Bond University has opened its new Indigenous student support service, Nyombil Centre, following a 64 per cent increase in Indigenous enrolments in just three years.
More than 100 people attended the opening on Friday, May 29, including Titans greats Scott Prince and Preston Campbell, Gold Coast Suns representatives and academy player/Bond student Glendon Woosup, local Indigenous elders and Bond staff and students.
The event, held during Reconciliation Week, featured a traditional smoking ceremony and Indigenous dance performance by the Bundjalung Kunjiel Dance Troupe.
Bond University pledged to expand its Indigenous student engagement and participation in 2012, launching the Indigenous Scholarship Program, which has opened new doors for Indigenous students.
This year, 55 Indigenous students are enrolled at Bond, including 48 per cent on scholarships.
Nyombil Centre manager Jason Murray said the new facility would cater to the ongoing growth of Indigenous student enrolments and support the University's Indigenous community.
"We have students from literally right around Australia including Alice Springs, Torres Strait and Tasmania, and when they move such a long way from home to a metropolitan area, it can feel quite isolating," he said.
"Our mission is to provide them with a community network to make that transition as easy as possible, with cultural and pastoral support, as well as academic support.
"Because Bond is a small university, we are able to offer a personalised and transformative experience."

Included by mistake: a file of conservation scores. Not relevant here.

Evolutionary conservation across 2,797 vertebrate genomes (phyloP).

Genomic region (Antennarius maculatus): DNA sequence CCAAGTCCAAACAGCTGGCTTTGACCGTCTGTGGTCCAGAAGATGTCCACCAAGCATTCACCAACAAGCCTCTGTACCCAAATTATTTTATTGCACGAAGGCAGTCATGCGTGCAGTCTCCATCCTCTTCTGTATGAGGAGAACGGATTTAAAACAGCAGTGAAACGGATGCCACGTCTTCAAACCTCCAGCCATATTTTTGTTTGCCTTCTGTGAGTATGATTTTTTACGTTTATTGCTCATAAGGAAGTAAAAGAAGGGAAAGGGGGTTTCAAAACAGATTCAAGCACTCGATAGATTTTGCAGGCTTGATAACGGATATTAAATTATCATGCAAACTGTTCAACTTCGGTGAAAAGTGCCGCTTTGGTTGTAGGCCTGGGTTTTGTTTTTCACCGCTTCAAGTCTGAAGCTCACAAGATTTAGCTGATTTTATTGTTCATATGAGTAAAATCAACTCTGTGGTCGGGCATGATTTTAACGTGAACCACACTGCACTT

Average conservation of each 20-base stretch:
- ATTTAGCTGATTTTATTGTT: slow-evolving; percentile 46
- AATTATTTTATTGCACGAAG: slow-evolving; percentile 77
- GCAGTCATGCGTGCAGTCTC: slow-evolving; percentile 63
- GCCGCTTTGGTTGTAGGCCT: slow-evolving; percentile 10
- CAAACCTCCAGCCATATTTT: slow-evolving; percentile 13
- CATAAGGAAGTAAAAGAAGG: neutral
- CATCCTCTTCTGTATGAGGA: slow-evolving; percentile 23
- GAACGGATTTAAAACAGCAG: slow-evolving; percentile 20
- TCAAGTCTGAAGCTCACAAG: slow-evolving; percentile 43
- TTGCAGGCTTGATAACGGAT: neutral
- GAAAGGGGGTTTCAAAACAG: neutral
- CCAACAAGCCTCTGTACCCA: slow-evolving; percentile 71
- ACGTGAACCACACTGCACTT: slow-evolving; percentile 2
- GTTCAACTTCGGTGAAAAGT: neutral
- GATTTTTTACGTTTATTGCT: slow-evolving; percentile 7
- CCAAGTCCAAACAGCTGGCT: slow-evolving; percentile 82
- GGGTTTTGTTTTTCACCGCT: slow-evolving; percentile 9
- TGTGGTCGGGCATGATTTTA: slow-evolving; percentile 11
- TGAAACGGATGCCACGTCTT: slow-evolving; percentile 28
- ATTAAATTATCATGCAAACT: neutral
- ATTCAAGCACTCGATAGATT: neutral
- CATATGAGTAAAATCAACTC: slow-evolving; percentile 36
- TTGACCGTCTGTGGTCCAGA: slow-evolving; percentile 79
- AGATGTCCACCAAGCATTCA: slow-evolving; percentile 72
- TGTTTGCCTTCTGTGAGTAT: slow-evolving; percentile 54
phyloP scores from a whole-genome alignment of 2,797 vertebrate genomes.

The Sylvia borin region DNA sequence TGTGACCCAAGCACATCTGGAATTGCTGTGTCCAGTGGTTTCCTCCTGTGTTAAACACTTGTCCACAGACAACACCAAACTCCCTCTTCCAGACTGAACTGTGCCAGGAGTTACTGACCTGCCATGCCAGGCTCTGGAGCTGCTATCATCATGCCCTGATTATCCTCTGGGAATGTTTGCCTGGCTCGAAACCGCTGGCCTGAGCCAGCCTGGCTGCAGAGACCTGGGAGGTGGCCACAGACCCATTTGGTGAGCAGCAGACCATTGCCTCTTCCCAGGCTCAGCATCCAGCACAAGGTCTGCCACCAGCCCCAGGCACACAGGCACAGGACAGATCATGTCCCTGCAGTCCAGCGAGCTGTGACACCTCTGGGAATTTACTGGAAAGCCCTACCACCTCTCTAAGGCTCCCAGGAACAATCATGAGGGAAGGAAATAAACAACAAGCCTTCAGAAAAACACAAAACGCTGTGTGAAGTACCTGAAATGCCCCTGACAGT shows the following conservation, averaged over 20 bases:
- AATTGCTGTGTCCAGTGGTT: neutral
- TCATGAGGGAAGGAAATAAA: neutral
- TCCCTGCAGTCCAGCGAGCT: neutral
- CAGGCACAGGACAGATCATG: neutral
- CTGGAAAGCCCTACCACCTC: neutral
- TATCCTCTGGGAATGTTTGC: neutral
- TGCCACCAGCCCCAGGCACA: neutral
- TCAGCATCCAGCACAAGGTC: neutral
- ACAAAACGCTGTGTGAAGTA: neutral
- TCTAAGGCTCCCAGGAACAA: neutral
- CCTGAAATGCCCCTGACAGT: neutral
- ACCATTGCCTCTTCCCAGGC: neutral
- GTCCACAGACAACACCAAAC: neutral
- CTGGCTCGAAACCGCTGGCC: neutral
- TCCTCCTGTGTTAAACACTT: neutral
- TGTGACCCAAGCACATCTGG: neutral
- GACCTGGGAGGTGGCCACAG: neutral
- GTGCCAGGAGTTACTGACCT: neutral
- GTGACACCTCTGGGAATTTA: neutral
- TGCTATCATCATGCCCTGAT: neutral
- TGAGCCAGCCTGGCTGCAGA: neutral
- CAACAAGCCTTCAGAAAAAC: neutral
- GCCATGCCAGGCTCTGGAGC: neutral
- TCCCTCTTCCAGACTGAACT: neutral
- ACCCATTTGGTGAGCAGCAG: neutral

The new Nyombil Centre will be open to Indigenous students 24/7, providing community and academic support, including one-on-one tutoring, two dedicated tutorial and group study rooms, state-of-the-art computers, printers and a kitchen.
Mr Murray said the new facility was double the size of that originally opened in 2012, to support the ongoing growth in enrolments.
"Bond's retention and completion of Indigenous students is well above the national average, so much so that there is not much difference between our non-Indigenous and Indigenous student bodies - and that's what our aim is, to close that gap," he said.
Bond University Pro-Vice Chancellor student and academic support, Alan Finch, said Bond was committed to providing ongoing opportunities and support for young Indigenous students to pursue a tertiary education.
"The most recent Census data shows just 5 per cent of Indigenous Australians aged 25 to 45 hold university qualifications, compared to 34 per cent of the non-Indigenous population and their rates of completion are also significantly lower," he said.
"That is something we are committed to changing.
“Bond University is very pleased with this new Centre, which is conveniently sited for our Indigenous students and offers great facilities to support their study and to provide them with a space on campus which will encourage a sense of community. It will cater for further growth in Bond’s Indigenous student enrolments into the future, which is an objective for the University.”